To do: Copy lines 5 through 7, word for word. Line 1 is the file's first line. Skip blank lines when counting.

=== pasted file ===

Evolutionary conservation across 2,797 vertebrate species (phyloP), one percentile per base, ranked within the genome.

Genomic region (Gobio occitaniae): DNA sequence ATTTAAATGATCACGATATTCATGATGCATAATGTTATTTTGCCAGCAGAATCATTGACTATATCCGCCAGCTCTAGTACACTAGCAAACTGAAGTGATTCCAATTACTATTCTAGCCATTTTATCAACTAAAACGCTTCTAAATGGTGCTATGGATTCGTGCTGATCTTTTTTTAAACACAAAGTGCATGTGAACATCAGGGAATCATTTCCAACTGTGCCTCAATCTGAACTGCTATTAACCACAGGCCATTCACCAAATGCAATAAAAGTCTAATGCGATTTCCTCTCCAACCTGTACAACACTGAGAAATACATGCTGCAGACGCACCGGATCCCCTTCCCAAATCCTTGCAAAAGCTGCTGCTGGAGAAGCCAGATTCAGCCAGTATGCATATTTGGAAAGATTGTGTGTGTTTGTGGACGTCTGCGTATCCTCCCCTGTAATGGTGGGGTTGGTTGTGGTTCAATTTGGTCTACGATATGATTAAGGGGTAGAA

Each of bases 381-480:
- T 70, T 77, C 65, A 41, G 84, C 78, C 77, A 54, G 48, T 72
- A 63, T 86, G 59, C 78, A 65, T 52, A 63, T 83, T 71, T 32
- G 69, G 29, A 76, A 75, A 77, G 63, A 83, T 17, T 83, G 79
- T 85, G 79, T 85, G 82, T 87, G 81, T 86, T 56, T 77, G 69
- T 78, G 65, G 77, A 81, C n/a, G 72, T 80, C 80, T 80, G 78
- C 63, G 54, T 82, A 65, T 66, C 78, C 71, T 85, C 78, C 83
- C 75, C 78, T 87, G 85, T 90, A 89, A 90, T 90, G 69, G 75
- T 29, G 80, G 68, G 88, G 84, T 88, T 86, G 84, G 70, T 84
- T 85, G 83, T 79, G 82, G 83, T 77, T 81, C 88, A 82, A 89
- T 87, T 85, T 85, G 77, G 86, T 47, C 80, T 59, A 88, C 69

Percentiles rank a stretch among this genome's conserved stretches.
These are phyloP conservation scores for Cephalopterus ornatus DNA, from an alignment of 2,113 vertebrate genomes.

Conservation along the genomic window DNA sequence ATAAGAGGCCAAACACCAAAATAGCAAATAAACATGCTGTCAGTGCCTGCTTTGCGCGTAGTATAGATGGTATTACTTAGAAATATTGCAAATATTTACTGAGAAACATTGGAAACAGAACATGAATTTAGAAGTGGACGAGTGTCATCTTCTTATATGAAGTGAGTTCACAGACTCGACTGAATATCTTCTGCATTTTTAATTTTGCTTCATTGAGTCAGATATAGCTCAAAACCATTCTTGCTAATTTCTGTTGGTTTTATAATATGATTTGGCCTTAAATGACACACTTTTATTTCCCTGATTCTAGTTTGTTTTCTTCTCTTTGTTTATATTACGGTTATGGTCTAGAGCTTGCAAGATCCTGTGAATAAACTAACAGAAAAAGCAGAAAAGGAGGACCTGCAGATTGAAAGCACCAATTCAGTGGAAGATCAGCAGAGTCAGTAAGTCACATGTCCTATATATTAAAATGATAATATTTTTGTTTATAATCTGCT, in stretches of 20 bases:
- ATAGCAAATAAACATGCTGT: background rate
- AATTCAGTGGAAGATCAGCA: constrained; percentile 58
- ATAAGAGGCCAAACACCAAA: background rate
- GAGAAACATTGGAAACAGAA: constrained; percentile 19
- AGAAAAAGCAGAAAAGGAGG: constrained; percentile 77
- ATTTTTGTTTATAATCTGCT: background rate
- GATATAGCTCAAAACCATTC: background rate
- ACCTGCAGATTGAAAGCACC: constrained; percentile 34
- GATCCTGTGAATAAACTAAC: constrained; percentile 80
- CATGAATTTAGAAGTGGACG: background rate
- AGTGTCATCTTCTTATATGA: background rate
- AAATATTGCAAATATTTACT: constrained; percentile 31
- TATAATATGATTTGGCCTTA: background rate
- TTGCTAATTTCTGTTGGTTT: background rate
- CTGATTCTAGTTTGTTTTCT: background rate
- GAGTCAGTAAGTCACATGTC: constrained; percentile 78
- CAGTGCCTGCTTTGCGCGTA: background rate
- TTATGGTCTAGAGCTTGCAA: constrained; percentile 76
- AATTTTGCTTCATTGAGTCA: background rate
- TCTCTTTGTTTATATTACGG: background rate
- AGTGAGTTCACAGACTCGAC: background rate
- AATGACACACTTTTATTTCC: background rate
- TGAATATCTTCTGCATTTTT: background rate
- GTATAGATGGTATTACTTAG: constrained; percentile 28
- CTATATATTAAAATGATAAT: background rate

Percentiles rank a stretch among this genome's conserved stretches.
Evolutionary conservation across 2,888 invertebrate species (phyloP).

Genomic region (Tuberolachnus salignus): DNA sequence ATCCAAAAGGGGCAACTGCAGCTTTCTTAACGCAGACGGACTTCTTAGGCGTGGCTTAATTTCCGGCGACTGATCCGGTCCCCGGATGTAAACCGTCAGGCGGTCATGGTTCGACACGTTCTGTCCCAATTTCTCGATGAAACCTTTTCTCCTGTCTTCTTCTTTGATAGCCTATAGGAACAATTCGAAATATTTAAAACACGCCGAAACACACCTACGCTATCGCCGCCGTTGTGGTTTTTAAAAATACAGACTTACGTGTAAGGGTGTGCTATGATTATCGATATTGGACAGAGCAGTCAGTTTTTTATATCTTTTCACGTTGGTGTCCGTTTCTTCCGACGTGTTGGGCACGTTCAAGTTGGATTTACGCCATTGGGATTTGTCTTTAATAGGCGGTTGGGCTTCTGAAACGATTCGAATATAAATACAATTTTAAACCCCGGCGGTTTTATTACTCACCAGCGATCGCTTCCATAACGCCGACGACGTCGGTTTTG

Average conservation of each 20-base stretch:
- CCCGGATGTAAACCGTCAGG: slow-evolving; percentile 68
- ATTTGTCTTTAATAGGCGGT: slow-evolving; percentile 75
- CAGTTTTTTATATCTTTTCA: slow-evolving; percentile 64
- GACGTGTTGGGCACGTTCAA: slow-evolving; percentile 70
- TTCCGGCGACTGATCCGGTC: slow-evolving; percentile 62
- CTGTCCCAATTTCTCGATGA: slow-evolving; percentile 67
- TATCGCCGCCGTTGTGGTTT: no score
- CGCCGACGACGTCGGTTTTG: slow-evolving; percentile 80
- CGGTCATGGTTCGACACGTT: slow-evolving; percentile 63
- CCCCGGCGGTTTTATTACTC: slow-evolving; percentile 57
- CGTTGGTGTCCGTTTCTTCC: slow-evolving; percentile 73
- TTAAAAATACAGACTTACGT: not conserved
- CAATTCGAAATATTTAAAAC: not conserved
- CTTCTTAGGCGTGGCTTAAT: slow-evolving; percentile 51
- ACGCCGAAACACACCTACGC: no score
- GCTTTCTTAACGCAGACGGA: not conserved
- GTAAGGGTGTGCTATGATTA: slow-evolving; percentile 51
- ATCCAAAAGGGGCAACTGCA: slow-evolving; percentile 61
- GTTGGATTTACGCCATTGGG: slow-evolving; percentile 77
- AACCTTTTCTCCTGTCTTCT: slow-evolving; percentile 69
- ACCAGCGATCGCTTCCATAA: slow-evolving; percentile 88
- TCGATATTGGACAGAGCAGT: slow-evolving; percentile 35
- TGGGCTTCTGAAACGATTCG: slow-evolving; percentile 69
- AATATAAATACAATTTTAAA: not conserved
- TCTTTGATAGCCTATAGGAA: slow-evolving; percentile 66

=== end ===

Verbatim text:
- A 63, T 86, G 59, C 78, A 65, T 52, A 63, T 83, T 71, T 32
- G 69, G 29, A 76, A 75, A 77, G 63, A 83, T 17, T 83, G 79
- T 85, G 79, T 85, G 82, T 87, G 81, T 86, T 56, T 77, G 69